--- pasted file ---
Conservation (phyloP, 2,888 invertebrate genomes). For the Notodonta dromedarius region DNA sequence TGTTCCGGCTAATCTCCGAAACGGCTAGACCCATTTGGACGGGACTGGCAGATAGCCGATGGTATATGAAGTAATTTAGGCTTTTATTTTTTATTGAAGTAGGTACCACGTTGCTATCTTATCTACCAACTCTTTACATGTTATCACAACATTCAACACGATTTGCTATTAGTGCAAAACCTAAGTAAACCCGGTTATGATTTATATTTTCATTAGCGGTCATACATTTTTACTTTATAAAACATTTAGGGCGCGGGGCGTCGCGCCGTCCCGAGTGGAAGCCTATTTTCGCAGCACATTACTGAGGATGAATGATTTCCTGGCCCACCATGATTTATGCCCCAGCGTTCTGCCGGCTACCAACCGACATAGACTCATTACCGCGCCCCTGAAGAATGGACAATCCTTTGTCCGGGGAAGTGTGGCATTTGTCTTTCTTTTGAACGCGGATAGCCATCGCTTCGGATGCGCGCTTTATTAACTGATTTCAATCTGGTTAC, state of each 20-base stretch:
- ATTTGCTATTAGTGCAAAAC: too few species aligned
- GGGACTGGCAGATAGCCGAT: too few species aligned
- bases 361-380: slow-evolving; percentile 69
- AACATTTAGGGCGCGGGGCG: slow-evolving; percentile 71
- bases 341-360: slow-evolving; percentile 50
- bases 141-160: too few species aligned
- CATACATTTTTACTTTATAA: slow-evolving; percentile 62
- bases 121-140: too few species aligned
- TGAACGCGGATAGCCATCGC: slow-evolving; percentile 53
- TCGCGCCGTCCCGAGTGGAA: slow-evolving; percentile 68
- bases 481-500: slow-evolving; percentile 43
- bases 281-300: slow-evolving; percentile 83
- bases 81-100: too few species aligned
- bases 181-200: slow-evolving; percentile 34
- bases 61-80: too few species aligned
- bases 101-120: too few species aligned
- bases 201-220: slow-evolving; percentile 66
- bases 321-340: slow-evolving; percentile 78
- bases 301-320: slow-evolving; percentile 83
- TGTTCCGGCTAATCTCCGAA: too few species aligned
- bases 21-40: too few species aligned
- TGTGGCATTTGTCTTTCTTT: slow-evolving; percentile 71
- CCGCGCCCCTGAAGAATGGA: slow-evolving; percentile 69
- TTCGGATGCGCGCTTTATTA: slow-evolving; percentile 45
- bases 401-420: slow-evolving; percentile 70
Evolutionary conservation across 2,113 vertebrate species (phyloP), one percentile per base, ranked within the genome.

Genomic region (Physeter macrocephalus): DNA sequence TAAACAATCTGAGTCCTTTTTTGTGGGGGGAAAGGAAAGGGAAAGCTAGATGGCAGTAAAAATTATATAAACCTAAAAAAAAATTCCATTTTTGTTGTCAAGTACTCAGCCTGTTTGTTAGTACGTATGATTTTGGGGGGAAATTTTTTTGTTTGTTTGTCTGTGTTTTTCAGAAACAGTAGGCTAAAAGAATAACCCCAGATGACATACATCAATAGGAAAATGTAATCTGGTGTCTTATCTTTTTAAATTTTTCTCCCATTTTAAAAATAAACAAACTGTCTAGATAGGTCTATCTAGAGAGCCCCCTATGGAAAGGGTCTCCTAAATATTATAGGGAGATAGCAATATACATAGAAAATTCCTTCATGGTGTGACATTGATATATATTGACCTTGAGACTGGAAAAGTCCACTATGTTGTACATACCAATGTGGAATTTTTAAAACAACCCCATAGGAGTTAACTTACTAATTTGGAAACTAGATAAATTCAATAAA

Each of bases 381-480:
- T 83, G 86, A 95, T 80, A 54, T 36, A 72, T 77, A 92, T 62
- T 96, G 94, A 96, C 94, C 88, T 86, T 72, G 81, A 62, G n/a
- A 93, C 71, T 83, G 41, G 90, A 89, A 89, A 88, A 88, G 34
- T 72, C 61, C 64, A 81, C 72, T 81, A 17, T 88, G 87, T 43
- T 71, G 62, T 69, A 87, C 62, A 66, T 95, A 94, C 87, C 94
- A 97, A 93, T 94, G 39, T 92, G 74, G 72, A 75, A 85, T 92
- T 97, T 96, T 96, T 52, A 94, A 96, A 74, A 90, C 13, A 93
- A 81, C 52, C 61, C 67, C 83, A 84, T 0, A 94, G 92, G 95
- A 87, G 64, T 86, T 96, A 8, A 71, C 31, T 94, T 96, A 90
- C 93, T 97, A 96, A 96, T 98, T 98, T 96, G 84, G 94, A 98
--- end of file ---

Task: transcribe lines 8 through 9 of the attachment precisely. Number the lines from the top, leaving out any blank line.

- CATACATTTTTACTTTATAA: slow-evolving; percentile 62
- bases 121-140: too few species aligned